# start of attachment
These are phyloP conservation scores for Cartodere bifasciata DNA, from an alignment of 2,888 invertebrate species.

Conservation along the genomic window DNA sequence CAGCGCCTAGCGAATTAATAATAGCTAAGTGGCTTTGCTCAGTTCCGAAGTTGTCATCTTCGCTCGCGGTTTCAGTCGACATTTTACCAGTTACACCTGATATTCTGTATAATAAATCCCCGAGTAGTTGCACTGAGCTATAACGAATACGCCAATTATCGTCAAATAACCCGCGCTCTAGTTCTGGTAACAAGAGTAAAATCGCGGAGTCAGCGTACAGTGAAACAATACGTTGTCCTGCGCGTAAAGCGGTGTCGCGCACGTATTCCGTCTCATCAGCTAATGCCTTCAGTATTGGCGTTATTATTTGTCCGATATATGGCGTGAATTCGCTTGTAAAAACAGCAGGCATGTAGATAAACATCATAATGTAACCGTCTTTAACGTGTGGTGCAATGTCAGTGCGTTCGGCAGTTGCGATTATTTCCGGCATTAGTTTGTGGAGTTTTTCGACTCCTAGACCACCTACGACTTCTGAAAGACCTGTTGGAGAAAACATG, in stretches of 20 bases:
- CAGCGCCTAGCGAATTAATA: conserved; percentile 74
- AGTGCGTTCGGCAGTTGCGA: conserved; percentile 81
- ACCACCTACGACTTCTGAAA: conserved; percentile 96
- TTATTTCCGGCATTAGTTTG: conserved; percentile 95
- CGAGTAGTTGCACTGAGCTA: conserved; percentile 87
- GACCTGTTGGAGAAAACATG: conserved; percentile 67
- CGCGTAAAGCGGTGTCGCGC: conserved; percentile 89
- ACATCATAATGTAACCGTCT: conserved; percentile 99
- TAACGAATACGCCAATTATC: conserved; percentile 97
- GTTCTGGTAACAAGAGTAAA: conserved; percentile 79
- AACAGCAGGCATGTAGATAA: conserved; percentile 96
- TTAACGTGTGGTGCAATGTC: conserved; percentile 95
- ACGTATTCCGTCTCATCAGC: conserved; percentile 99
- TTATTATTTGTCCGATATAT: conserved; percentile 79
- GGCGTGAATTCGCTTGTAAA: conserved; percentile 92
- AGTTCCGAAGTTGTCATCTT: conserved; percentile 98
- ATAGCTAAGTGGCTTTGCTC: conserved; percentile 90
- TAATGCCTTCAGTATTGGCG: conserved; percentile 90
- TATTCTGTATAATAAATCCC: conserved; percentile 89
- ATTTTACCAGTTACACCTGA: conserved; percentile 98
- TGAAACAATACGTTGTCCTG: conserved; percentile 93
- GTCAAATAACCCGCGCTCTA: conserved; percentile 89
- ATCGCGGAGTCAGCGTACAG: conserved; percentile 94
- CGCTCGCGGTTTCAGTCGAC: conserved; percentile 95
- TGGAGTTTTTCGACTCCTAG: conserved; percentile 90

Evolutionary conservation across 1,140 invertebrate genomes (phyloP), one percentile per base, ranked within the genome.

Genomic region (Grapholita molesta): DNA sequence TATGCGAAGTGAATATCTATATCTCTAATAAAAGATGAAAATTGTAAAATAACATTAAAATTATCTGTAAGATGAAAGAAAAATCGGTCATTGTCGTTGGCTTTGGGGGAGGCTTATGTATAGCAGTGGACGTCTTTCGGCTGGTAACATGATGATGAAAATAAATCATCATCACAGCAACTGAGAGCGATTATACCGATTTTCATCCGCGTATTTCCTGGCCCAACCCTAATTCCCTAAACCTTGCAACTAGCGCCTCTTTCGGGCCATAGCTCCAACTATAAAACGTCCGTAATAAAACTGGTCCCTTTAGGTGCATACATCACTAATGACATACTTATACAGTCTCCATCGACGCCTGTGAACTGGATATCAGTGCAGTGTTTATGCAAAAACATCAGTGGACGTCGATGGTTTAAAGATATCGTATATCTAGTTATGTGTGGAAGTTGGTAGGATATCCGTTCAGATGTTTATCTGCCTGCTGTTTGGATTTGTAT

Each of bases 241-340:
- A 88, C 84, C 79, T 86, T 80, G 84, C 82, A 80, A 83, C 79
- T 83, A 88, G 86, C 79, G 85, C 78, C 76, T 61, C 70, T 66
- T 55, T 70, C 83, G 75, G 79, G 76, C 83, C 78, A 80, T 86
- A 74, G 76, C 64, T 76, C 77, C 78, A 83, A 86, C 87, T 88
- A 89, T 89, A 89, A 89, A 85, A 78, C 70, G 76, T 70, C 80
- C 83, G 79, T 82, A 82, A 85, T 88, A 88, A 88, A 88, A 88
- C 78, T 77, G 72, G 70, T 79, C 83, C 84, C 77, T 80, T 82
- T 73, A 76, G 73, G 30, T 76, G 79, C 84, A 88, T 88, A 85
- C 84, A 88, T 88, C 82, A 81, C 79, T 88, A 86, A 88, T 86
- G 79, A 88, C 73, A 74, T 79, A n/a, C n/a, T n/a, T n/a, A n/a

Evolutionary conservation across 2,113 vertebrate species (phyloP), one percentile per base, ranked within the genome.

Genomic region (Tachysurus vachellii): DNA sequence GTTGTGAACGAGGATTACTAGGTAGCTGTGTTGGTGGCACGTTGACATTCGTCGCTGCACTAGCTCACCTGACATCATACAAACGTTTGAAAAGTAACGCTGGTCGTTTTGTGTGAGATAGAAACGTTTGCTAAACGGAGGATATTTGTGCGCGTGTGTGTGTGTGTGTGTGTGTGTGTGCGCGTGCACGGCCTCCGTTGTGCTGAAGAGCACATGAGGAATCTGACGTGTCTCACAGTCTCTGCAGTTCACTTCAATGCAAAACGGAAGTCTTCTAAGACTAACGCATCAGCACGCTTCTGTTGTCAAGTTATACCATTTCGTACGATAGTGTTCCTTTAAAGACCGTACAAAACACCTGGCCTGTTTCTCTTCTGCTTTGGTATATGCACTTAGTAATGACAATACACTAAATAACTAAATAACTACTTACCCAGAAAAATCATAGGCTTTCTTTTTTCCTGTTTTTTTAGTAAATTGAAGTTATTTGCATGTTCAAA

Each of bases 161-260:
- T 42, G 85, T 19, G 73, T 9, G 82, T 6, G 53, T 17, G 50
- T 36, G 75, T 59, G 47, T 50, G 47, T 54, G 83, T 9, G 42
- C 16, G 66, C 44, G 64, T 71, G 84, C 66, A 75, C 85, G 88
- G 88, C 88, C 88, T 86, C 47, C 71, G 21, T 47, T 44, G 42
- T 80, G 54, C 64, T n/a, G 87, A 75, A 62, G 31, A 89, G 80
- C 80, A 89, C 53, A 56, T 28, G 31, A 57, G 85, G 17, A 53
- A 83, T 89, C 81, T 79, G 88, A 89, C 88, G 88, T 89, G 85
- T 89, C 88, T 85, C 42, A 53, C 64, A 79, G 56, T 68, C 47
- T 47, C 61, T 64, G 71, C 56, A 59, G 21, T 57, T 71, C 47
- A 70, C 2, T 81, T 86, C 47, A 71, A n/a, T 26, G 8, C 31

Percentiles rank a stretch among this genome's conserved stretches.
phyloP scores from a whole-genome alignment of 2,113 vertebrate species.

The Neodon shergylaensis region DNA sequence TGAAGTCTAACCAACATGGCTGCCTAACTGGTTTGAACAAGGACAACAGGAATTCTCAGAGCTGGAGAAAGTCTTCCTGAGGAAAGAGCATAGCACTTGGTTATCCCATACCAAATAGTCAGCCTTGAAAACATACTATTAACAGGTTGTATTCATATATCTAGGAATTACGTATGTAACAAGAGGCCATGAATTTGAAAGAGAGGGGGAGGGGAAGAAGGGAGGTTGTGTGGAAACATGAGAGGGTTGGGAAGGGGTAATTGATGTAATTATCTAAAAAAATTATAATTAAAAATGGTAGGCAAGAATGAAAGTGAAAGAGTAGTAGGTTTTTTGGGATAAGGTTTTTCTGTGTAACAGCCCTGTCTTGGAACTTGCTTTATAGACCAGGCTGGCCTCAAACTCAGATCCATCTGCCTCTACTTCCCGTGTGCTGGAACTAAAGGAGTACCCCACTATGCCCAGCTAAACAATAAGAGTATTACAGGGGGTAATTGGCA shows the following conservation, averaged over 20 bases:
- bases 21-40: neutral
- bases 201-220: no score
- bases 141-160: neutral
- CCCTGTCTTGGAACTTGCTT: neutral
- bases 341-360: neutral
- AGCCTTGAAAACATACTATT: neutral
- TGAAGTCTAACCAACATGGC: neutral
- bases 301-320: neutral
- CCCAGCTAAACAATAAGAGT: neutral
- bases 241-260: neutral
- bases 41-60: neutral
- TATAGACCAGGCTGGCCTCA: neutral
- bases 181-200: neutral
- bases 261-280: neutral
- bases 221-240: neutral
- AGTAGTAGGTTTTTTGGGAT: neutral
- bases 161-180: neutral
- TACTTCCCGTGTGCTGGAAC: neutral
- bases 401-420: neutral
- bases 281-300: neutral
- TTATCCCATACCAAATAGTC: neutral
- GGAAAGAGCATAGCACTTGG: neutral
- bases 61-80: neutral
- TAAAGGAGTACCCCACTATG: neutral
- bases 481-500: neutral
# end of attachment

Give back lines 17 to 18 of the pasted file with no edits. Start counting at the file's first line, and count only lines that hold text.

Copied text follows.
- GGCGTGAATTCGCTTGTAAA: conserved; percentile 92
- AGTTCCGAAGTTGTCATCTT: conserved; percentile 98